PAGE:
1. And our deficit reduction and our return to surplus has been guided by each of those together, not least by Sir Joe’s constant and difficult work in the Ministry of Financial Stability.


  1. There are many detractors of the Government, of Sir Joe and of me out there.


  1. The social media experts who have degrees in everything and nothing all think they know better than anyone about everything.


  1. It is the curse of modern politics to see a small band of negative social media warriors try to negatively influence the majority.


  1. But I believe in Gibraltar.


  1. And I believe in the Gibraltarians.


  1. They see the work we do.


  1. They see the effect of the work we do.


  1. And I know they like the results they see.


  1. The Gibraltarians will like what I am going to announce today.


  1. The reversal of deficits into surpluses.


  1. They like the modern physical, political and egalitarian Gibraltar we have built in twelve years.


  1. And the way we have changed our nation for the better.


  1. Not just paying for COVID and for the BEAT measures.


  1. Not just dealing with BREXIT.


  1. But also, changing Gibraltar beyond recognition.



I Remember when…



  1. Because, Mr Speaker I remember when we were first elected.


  1. And the Gibraltarians remember when they elected us.


  1. Gibraltar was by no measure a waste land in 2011.


  1. But neither was it in 1996 nor 1988.


  1. Yet I remember a Gibraltar in 2011 where the hospital was full and no beds were ever available.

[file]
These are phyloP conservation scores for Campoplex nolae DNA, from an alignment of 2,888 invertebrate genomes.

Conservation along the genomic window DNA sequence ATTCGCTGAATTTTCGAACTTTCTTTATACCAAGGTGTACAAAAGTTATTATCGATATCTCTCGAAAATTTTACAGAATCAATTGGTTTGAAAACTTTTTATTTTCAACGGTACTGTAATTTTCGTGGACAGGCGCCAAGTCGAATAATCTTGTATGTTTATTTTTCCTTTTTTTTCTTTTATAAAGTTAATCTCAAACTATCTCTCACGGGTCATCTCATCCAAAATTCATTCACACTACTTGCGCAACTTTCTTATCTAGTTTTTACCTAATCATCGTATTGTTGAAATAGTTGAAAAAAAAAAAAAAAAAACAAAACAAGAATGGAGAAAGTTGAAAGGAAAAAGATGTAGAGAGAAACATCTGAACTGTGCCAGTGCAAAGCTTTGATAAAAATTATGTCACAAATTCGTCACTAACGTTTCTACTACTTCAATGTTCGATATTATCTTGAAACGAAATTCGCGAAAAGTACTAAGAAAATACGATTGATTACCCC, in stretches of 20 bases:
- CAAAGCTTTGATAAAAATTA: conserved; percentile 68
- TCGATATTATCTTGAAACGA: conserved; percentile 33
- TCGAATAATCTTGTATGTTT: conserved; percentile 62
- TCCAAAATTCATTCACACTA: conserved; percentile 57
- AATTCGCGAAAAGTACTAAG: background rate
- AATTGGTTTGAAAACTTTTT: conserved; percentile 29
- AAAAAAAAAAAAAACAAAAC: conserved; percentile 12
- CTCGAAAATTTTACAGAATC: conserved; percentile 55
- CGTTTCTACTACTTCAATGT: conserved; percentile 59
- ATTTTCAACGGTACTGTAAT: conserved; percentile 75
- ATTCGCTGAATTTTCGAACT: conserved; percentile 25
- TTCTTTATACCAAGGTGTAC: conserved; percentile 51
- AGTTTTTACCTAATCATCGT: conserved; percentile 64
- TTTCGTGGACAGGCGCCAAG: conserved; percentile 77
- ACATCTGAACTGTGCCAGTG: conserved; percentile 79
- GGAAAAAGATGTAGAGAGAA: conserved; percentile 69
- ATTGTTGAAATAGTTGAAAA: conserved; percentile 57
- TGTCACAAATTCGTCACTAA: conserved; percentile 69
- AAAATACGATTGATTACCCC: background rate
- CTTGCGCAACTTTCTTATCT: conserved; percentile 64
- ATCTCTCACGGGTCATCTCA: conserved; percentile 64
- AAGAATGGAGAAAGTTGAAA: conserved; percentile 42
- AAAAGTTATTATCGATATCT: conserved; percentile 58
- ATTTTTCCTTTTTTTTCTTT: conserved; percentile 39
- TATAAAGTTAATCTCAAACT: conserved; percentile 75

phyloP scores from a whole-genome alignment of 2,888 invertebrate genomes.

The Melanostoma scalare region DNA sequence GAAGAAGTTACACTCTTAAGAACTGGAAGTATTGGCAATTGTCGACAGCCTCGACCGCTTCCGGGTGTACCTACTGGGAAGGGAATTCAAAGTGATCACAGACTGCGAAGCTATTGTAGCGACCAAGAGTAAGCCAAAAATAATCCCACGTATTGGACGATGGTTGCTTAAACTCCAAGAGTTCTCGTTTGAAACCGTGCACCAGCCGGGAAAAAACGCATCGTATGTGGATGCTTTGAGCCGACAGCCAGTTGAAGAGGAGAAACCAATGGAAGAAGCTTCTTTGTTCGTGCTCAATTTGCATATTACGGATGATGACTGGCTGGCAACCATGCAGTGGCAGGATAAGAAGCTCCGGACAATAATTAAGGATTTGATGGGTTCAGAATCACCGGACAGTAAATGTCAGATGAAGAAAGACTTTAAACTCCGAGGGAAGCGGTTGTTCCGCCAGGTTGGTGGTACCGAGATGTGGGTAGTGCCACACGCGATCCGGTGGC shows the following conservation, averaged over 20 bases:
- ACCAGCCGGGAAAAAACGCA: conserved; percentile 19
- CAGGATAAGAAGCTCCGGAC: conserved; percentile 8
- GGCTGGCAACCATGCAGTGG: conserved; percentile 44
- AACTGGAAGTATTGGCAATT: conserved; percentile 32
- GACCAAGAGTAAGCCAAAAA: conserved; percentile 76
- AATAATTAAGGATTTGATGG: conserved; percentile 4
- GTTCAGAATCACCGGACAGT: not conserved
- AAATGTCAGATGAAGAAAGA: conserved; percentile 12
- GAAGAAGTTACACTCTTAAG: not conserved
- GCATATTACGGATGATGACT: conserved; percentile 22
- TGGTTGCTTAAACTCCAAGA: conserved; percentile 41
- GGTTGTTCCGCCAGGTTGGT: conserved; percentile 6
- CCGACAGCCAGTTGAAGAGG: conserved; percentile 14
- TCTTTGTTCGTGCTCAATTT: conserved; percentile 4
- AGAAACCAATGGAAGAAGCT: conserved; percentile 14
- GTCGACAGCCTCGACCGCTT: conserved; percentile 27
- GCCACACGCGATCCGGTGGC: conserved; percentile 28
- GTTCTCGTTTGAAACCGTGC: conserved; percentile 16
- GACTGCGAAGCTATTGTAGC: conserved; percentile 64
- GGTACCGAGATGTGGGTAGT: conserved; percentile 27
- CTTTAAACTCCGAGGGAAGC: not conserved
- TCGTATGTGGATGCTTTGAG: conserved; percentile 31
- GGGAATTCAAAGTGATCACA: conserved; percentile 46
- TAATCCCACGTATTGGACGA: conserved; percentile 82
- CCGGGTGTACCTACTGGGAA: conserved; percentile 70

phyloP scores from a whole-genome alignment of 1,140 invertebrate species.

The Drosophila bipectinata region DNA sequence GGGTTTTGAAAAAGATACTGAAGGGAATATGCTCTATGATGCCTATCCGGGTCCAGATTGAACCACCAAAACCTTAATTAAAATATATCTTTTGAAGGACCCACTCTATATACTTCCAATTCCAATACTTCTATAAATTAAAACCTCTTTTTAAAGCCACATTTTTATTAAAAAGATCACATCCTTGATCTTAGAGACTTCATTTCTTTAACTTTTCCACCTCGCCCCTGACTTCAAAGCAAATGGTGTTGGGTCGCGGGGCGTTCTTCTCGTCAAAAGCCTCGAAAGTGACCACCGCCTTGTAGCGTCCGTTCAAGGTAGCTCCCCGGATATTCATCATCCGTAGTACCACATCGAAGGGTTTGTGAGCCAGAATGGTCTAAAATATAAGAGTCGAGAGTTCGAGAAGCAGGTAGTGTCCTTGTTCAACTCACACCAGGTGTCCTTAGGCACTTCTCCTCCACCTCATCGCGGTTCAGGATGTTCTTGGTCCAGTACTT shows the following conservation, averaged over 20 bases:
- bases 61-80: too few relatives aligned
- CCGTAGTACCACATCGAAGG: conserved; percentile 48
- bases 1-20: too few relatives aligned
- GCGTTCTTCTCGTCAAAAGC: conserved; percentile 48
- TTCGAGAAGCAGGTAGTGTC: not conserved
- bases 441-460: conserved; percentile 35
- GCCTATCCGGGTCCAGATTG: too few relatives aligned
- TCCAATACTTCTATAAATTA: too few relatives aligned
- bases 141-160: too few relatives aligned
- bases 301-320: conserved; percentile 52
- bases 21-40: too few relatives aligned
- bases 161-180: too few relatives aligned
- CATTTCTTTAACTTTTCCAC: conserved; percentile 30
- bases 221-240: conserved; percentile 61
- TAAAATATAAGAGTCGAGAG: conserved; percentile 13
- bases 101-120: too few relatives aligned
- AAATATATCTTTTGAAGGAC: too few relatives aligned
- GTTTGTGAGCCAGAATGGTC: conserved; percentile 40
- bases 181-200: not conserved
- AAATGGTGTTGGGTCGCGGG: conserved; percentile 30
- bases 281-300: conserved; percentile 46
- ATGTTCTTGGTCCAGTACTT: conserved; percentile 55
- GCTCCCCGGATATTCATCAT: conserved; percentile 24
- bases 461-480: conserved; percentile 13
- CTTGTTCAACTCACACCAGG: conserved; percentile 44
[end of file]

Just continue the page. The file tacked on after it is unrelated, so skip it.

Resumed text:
1. Now there are beds available every night.


  1. I remember a Gibraltar when the issues facing those with mental health problems came after honouring a deal with Spain to build an airport that would never operate as intended.


  1. Immediately we built Ocean Views and now Mental Health provision in Gibraltar is improving like never before.


  1. I remember a Gibraltar where charities were shunned and the service they can better provide was lost to our people.


  1. And now with Clubhouse, Childline, GibSams and Possabilities, we provide better services to more people at great value for money.


  1. I remember a Gibraltar where schools were old, not fit for purpose and lucklustre and they let down our pupils and our excellent teaching fraternity – where the Boys Comprehensive School was half a century old and falling to bits.


  1. And now, we have schools that ARE THE ENVY OF EVERY NATION IN EUROPE AND THE WORLD.


  1. We have spent £160m on new schools.


  1. But should we not have?